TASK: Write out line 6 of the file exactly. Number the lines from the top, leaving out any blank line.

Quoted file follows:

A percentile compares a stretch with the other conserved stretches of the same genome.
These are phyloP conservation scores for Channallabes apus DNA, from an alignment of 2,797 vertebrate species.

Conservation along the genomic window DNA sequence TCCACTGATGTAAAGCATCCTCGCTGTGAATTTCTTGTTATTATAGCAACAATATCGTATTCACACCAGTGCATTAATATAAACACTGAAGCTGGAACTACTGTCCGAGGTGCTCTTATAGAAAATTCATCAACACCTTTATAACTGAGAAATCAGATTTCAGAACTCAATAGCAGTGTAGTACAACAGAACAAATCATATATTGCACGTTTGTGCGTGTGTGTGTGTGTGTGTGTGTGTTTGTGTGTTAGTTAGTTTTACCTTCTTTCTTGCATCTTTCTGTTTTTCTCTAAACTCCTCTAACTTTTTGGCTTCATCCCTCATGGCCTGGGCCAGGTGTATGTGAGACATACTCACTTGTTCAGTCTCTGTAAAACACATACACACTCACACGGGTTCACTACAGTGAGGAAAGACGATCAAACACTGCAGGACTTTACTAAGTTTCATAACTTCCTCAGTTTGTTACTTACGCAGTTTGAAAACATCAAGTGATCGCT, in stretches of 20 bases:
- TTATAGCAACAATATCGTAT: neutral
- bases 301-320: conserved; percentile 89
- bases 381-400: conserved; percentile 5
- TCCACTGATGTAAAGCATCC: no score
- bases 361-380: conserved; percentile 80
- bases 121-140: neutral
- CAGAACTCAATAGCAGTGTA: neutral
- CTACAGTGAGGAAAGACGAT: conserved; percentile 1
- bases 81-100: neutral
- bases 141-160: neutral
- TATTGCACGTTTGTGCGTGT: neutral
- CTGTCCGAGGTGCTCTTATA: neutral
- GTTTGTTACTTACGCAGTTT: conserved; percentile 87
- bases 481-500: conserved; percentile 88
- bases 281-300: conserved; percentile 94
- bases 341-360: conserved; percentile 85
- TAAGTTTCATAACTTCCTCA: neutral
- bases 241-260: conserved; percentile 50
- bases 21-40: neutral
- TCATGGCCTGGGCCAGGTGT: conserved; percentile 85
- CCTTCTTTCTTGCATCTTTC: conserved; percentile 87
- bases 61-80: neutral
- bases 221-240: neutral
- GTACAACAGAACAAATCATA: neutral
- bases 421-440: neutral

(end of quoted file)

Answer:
- bases 381-400: conserved; percentile 5